Mel and Smith gasped for air as water poured through the large gap in the barrel. Of course it wasn’t airtight; why would it be if it was meant to be a guest room? The river had swirled in through the cracks in the hull and only a tiny amount of air remained by the time Mel had the good sense to crack the glass window floating above water level. The leaks continued, but breaking the glass any further meant being showered with the shards and perhaps even tipping their makeshift vessel fully underwater.
On top of the Cathedral of Sainte Decius, a man with a long nose lay prone, gripping his weapon so tightly that his right hand ached. In the last two days, Smith had been threatened, shot at, tossed into a mysterious bureaucracy, shuffled along into a pile of socks, given a gun from the sky, forced to run for his life and finally, most distressingly, he had run out of cigarettes. Filled with an abundance of nerves, his hands shook and he had to grip the gun with two hands to keep it still.
Despite all of the adrenaline and fatigue, Smith raised the handgun, unsuited for sniping as it was, and focused on his target. In a voice he hoped the abomination would never hear, Smith whispered “Death”.
Carla thought she was opening her eyes, based on the fact that she could see again. Then again, it didn’t feel anything like opening her eyes usually felt. Her body felt cold and stiff, like what she imagined waking up from a coma must feel like.
In front of her, Carla saw a bloody stain on the ground. Continue reading
Mel was still tired after sleeping, but this was not unusual for him. Ever since he was a young boy, his parents had trained him to expect danger around every corner. This practice of constant vigilance left him groggy and unfocused most of the time, especially when his father would come into his room in the middle of the night, liquor on his breath, with a long wooden staff in his hands with which he could wake and break his boy until he was a man who could carry on the heritage of his name, untainted by the Redshirt goons breathing down his neck that Rei Okabe would never tell his son about until maybe someday they could break the whole damned cycle of money and corporate violence and finally their plans would all come to fruition and the family could-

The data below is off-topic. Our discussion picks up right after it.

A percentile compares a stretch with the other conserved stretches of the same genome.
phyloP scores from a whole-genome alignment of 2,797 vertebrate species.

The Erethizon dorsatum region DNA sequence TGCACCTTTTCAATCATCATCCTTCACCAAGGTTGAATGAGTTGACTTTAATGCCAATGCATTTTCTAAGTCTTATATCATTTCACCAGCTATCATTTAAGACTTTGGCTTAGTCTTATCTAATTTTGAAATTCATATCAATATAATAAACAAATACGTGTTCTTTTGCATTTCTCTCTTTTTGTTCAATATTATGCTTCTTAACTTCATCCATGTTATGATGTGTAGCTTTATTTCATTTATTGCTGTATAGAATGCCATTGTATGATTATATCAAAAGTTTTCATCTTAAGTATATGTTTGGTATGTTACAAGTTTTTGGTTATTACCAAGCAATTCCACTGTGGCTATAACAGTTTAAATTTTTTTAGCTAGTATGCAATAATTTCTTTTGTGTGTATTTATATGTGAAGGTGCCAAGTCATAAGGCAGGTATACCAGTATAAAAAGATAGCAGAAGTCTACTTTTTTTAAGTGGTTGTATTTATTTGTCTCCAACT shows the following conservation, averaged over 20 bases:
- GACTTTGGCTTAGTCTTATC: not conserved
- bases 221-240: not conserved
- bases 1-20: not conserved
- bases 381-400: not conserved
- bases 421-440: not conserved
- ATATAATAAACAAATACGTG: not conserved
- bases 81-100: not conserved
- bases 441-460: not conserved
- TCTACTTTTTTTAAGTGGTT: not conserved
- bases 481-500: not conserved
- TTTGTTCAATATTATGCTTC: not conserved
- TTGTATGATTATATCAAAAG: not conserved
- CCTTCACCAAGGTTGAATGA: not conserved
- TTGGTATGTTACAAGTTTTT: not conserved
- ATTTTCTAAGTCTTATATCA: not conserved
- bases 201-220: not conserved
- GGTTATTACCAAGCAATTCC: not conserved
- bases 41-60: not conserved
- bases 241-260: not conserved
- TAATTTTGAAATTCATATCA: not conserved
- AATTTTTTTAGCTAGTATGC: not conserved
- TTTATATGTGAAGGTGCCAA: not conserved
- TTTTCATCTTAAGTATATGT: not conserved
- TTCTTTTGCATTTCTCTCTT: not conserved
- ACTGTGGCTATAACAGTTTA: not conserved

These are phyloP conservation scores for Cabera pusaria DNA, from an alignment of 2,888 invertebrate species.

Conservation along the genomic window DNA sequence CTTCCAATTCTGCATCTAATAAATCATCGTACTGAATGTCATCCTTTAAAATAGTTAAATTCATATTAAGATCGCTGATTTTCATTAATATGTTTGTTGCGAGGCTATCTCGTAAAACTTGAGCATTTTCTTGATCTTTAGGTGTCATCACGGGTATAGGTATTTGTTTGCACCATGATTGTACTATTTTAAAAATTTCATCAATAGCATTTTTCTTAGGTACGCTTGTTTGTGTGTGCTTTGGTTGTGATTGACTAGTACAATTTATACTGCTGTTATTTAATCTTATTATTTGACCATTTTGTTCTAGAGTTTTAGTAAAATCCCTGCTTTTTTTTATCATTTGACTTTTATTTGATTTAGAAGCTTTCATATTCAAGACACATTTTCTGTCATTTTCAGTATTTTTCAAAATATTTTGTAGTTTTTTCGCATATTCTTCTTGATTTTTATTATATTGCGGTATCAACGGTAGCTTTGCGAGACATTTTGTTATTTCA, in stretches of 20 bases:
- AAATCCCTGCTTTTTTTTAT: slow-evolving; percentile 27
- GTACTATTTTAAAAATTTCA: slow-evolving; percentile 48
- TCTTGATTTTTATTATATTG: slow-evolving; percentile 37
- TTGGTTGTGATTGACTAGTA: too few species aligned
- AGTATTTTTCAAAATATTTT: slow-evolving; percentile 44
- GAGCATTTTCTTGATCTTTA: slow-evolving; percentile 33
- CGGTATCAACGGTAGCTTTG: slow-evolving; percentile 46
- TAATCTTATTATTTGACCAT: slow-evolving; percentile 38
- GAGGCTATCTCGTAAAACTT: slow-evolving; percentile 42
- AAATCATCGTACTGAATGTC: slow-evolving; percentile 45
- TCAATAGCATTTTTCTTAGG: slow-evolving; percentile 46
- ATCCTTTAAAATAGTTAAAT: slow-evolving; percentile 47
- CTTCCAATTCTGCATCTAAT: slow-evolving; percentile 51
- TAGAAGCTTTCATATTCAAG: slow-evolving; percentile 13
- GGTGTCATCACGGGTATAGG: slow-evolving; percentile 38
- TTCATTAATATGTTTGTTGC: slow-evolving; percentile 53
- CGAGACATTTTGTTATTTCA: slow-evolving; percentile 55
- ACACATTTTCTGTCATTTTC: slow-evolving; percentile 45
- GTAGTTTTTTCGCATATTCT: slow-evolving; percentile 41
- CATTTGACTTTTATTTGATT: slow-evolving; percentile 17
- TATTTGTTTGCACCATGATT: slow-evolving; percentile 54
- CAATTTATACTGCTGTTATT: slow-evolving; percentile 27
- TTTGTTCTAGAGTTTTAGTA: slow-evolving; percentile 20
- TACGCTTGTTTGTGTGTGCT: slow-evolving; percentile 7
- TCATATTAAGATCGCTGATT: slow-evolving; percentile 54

It was late afternoon on the tenth of the month, the first day that everyday civilians traveled from Earth to Papyrus, when Mel finally saw some sign that he and his niece might ever return home. Lying in the woods in the center of a nearly-overgrown and then recently traveled path that the two had found themselves on was a torn up piece of stained cloth. Mel picked it up and sniffed at the red stain to confirm his suspicions.
Maybe she’d acted a bit too quickly.
Carla did not have grandparents, at least not any she’d ever met, but from what she’d learned of her family their fatal flaw was a penchant for rash decisions. Her mother had been kicked out of the house for getting pregnant and her father, well, he’d gotten her pregnant in the first place. Then he had to go and die, leaving Carla nothing but his genes.
Well, that and the hat. There was always the hat, except when it wasn’t there, and that was now. Because like an idiot, Carla had decided to blow up at her uncle and storm out without taking her dad’s old hat.
Smith left with a single file folder. On the bus home he looked at the assignment. It looked like one of those 3-D pictures you were supposed to stare at cross-eyed, a jumble of random dots with no clear writing.
As soon as he closed the door into his apartment, Smith checked his phone to see if he had any messages. Manolios had returned the little Nokia with a knowing smile, but it had obviously been upgraded while in his care. There was a tiny camera attached to the back and linked into the phone battery. Smith had heard that the Redshirts were at least a decade ahead of civilian technology, but he’d never expect something as mundane as all this.